- Cruise ships and yachts: The cruise and yacht market also make use of more automatic positioning In areas where anchors are not allowed due to vulnerable coral reefs, DP systems are used for station keeping. Precise positioning is also required for operating in harbors and confined waters.
- Fisheries: Application of more sophisticated guidance, navigation and control systems for ships during fishing are motivated by the need for precise positioning, reduced fuel consumption and intelligent selective fishing.
Electric propulsion is not a very new concept. It has been used as early as in the late 19th century. However, only in few vessels until the 1920s where the electric shaft line concept enabled the design of the largest Trans-Atlantic passenger liners. Variable speed propulsion was used in some few applications during the 1950s and 1960s, while, first when the semiconductor technology became available in large scale commercial applications, this technology became acceptable for a wide range of applications. The introduction of AC drives and podded propulsors was another shift in technology that led to a rapid increase in the use of electric propulsion through the last 15-20 years. Typically, ships with electric propulsion tend to have more system functionality implemented in integrated automation systems, partially because such functionalities are regarded to be necessary for safe and optimal operation, but also because the electric propulsion plant enables the use of such functions. In the commercial market the offshore vessels in addition to cruise ships and ice breakers have been technology drivers concerning automation, power and propulsion systems. They are characterized by the required ability to conduct complex marine operations, operational availability, safety focus, cost effectiveness and flexibility in operational profile concerning transit, station keeping, maneuverability and to some extent also a significant vessel or process load system. These rather complex power plants opened up for an increasing use of fully all electric ships and the introduction of fully integrated computer-controlled systems in order to operate safely and cost efficiently. Such concepts are today applied in an increasing number of ship applications.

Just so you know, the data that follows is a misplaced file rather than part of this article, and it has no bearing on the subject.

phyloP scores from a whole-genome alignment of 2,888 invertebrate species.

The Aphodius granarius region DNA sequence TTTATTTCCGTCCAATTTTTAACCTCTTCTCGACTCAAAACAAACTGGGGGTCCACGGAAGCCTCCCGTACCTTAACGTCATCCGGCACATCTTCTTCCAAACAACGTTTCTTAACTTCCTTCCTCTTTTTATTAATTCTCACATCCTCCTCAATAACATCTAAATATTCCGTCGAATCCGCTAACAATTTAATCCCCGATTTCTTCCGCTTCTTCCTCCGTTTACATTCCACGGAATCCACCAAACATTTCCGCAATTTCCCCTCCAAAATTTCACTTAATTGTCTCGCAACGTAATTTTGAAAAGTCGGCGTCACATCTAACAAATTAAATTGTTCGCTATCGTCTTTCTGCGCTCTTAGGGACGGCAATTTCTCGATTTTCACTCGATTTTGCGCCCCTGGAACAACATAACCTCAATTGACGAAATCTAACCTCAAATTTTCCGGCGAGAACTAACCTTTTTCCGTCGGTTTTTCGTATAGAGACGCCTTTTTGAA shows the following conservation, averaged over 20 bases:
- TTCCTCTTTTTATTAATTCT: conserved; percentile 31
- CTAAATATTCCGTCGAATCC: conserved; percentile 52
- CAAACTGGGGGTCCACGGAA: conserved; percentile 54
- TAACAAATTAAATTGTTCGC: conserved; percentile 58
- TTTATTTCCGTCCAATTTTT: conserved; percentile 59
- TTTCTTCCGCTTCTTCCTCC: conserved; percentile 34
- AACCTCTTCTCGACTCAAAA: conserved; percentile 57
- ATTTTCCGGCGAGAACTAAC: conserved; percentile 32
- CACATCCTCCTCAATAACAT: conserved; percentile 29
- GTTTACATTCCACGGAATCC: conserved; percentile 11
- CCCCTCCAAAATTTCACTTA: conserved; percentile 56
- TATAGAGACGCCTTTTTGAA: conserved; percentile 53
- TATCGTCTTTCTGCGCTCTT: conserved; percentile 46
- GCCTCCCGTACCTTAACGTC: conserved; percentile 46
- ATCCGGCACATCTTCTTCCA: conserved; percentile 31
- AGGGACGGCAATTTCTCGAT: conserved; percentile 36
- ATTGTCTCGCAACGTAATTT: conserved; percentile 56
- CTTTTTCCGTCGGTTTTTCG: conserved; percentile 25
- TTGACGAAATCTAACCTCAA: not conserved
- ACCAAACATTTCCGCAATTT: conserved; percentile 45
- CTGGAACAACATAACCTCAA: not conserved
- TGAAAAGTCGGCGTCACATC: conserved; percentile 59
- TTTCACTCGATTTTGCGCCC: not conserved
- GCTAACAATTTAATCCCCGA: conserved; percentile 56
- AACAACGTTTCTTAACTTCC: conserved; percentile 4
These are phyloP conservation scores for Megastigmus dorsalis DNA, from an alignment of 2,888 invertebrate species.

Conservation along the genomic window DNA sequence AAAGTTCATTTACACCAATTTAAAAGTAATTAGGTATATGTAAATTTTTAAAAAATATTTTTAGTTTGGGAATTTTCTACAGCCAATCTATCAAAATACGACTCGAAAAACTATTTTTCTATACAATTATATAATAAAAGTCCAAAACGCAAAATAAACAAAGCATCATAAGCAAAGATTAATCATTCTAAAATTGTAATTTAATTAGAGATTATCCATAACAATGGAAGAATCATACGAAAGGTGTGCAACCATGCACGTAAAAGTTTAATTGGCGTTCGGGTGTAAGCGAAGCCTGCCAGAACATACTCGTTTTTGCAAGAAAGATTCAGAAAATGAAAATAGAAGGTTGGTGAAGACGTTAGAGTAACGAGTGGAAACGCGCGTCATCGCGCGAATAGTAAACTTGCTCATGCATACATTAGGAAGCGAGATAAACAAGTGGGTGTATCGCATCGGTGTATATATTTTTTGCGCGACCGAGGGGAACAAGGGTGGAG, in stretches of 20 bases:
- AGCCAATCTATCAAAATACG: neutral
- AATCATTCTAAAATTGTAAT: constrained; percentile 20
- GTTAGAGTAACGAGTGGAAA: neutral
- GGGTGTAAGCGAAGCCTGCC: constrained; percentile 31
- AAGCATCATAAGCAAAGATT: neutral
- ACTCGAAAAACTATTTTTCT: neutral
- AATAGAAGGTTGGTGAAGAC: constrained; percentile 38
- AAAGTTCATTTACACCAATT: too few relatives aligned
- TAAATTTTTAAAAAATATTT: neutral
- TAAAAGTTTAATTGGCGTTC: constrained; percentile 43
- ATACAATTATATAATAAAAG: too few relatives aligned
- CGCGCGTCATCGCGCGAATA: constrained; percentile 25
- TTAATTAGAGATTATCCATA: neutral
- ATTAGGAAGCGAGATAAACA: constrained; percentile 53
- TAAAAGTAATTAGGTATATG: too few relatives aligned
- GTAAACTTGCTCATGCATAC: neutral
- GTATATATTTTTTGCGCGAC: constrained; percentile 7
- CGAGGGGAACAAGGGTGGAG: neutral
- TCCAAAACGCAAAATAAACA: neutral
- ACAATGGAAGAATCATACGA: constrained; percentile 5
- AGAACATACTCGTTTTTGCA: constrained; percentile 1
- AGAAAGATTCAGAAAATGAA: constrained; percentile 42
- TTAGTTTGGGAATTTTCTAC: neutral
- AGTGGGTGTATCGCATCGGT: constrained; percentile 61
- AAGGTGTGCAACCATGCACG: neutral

Consequently, the complexity has also increased with a variety of solutions consisting of stand-alone systems, partly integrated systems to fully physical and functional integrated systems. Up to now integrated automation systems have been proprietary with a limited number of vendors. However, in the automation industry it is a trend towards openness in communication protocols and network. How this will influence on the technology solutions and responsibilities for multi-vendor integration systems is still a subject for discussion. During the late 1990s the introduction of low-cost off-shelf computers not originally designed for automation purposes have also been taken more into use. This development is driven by the need to make more cost efficient solutions. Nevertheless it also creates new issues of concern:
- New procedures for design and specification that considers compatibility and integration aspects.
- Failure analysis and test methods, adequate to ensure fault-tolerance in the overall system.